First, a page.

Feb 042010

Every New Years Eve, after we watch the ball drop, we grab our babies, pots, spoons, and fatigues and fall into marching order in front of Stephanie and Keith’s house.

I know, it’s a really confusing sentence.

You might just have to watch. Here’s the first half of our 2009 march, and here’s the second half.

(Adrianne, start watching the first one about 2 minutes in or you’ll start to feel sick because the camera does that shaky thing you hate.)

Also, since the troops aren’t visible in the video…here they are.

Our 2009 promotions, Bill (William Football) and Sister.

Here’s Frankie handing out our “poppers.” This has been his job since he was three years old. He’s really good at it. Nobody could do it better.

This is Uncle Keith, bossing us all around. This is a duty he shares with Bubba and it’s one they each take equally seriously.

Traditions are so important. We learn early as parents that there isn’t much we can control for our children. They long for constancy, for dependability from life…but it doesn’t exist. Pain will happen, surprises will abound.

Our family has suffered some irretrievable losses recently. A few years ago we lost part of the heart of our family…Uncle Frank. Each of us would give anything to take the pain of his loss away from Judy, Caren, Frankie, and Ali. We’re desperate to make them believe again that the world is a safe place. To give them their protector, their magic maker, their childhood back. And to make sure that no other cousin faces the pain they’ve suffered. But we can’t. Loss will come. You know what we can do, though?

We can march.

Monkees- we need to start some of our own traditions.

Love you all.


Feb 082010

I have a Monkee friend named Aprile, whose son and Chase were in the same class last year. Aprile and I never talked much back then, but I liked her, mostly because she stood in the back with me at class parties and laughed at all of my inappropriate jokes. Aprile seemed to think I was funny, and to be quite honest, this is my favorite quality in a person. Plus, she didn’t seem to take herself too seriously, and I noticed that she was gentle to all the kids, not just the really cute, overtly lovable ones.

So over the summer…I sent Aprile a link to the blog. This is the way I test out potential friends. It makes life so easy, because I always know by their responses whether we’re a match or not. The same time I sent Momastery to Aprile, I sent it to another mom from Chase’s class. The other mom wrote this back a week later:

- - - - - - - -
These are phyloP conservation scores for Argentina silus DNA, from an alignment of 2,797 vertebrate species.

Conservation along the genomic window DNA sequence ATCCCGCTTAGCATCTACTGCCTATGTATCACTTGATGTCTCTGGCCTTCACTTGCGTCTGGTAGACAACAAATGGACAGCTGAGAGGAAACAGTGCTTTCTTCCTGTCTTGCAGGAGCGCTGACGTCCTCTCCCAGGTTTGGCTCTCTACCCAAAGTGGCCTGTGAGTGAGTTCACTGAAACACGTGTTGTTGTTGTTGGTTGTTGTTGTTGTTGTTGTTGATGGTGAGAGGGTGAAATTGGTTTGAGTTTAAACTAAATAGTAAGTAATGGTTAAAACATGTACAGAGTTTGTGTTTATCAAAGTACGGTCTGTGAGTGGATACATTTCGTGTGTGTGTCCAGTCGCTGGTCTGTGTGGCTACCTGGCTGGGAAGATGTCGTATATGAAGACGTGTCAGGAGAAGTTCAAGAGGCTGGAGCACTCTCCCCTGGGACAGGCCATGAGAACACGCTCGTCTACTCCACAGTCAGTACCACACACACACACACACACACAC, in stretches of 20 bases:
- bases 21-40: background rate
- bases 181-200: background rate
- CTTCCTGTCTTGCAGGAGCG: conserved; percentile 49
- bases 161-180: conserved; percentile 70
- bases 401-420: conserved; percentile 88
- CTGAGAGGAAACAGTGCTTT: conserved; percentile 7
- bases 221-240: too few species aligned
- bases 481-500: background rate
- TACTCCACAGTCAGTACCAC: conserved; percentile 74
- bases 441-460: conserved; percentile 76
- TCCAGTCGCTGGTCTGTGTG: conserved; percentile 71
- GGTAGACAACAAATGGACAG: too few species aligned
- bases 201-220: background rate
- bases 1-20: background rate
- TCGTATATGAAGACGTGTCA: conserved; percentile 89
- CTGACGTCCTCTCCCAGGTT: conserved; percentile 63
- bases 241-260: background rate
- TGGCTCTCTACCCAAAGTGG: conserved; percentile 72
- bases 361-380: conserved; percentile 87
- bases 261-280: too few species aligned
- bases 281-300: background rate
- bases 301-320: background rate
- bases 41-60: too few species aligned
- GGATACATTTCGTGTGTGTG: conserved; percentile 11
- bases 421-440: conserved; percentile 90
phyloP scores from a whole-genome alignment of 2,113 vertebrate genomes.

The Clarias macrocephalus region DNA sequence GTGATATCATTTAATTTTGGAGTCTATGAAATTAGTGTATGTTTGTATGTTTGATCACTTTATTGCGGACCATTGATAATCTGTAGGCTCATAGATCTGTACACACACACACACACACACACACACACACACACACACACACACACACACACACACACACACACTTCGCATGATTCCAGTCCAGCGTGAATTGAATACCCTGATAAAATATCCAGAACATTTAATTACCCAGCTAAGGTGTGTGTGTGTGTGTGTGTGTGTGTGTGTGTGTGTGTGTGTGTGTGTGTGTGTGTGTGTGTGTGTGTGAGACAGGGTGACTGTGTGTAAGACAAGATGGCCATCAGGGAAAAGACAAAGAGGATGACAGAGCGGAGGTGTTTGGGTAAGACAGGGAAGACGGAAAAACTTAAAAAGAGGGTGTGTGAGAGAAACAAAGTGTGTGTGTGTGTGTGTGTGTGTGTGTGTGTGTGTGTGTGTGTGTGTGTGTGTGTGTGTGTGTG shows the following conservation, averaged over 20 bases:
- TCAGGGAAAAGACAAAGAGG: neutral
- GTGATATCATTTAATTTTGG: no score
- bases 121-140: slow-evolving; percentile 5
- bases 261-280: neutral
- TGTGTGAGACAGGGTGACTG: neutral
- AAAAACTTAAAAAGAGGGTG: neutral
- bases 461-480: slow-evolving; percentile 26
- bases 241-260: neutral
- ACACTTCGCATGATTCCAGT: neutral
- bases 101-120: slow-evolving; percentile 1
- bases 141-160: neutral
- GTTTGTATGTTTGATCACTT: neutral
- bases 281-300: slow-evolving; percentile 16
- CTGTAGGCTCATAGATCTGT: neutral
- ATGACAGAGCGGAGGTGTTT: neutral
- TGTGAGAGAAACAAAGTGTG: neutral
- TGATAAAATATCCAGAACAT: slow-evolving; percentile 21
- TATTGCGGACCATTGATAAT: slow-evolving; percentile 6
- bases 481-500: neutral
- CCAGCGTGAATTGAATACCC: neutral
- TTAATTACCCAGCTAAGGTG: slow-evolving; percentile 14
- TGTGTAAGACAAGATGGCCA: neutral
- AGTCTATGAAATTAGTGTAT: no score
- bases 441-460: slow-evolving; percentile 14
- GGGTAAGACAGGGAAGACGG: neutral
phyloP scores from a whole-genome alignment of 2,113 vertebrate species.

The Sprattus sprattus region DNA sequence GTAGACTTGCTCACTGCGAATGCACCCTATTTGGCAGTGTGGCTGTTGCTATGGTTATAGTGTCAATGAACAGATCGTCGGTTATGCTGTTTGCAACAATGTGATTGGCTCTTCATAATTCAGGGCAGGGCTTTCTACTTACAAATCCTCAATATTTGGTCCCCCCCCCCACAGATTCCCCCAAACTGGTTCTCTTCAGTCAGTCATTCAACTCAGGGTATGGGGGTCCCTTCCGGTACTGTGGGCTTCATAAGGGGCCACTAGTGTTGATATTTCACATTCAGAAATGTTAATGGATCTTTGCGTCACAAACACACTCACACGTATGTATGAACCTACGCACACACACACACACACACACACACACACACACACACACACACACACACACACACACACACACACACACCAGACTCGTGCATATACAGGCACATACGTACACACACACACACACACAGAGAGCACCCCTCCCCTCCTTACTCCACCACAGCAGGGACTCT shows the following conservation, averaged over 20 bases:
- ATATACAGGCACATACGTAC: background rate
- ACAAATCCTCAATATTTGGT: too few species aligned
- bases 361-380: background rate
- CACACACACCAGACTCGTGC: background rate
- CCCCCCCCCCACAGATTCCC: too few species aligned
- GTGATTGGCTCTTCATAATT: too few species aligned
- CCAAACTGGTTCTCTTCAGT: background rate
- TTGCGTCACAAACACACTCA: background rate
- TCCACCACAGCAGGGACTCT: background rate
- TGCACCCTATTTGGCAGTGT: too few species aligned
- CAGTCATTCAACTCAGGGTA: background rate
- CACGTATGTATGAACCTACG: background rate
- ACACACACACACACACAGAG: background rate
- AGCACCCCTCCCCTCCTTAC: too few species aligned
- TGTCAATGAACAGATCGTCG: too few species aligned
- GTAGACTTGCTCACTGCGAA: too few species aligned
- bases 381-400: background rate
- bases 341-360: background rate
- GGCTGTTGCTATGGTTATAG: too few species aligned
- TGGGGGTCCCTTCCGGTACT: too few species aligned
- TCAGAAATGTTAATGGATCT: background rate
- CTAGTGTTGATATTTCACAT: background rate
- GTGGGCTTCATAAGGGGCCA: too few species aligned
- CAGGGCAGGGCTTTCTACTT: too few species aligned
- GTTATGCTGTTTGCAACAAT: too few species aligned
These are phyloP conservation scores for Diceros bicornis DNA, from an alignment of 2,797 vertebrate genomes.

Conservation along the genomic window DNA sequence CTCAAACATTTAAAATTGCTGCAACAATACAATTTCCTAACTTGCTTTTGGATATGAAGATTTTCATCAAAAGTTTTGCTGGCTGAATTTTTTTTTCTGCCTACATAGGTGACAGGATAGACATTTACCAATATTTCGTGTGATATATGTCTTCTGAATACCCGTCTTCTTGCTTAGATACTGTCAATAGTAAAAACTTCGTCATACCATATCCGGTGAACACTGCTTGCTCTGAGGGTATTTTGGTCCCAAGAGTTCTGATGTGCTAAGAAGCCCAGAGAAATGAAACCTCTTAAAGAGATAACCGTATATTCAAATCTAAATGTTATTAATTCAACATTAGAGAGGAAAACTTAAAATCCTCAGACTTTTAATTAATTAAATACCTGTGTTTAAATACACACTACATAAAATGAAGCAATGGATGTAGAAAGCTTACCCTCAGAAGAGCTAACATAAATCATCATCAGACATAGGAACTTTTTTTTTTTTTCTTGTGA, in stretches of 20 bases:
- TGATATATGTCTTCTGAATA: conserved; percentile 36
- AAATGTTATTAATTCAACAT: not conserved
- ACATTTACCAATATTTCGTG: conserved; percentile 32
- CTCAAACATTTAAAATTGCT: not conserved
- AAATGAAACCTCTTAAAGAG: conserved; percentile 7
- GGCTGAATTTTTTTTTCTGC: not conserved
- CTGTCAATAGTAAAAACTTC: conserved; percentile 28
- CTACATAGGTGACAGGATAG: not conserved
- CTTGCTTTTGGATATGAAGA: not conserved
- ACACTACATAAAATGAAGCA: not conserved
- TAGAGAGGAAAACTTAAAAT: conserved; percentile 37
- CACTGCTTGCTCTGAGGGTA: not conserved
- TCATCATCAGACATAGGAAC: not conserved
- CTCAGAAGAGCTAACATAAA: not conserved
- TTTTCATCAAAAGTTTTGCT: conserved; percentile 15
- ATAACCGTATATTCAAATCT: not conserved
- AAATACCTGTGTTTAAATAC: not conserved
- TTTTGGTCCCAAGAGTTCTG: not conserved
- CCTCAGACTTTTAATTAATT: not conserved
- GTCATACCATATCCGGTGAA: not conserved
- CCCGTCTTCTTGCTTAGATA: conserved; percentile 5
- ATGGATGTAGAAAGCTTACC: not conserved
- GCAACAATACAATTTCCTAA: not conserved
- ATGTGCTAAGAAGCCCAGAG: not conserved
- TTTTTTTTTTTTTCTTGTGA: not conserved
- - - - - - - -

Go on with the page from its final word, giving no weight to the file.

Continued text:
Hi Glennon. That was…nice. Thank you for sharing.

Oops. Not a match.

But Aprile wrote back the following, 24 hours later:

I stayed up all night reading every post. I need to tell you all of my secrets. Can we have coffee?


We met at Starbucks and Aprile told me about her challenging childhood, her fears and joys about being a wife and mother, and her difficulty finding friends in our area. There was no small talk. It was nice.

But something that Aprile shared with me that day has driven me batty for the past few months.

Aprile said that when she comes to our children’s school events, she always feels completely insecure and left out, just like she did in high school. She said that all the moms seem to have their own cliques, and that she usually just stands uncomfortably off to the side, by herself. After Aprile shared this with me, I kept hearing the same story again and again from other women.

Kay. I find this situation to be COMPLETELY UNNACCEPTABLE. Nobody should have to go through high school twice. For the love of God, NO. Not on our watch, Monkees. We might not be able to save the world, but we can make our neighborhoods and schools safer and sweeter for other women just like us.

Remember these signs?

When I walked to and from my elementary school every day, I saw these signs in the window of every third house or so. These signs were a signal that the house was a SAFE HOUSE, and the people inside were SAFE PEOPLE. If students walking to school ever felt lost or scared or alone, they could find a house with this sign, knock on the door and a kind person would welcome and help them..

THAT, my friends, is what I’m talking about. That is how Revolutionary Monkees ROLL.

I now present, Monkee SAFE HOUSE SIGNS.

Note the hood, which is crucial because it is very hard and brave to try not to be a jerk, and Monkees get tired. The hoods serve as socially acceptable paper bags, in a pinch. So if you see a Monkee out and she has her hood up, give her some time before approaching. Also, yes…we decided not to print the Momastery website on the sweatshirt, because we’re really not promoting anything other than kindness.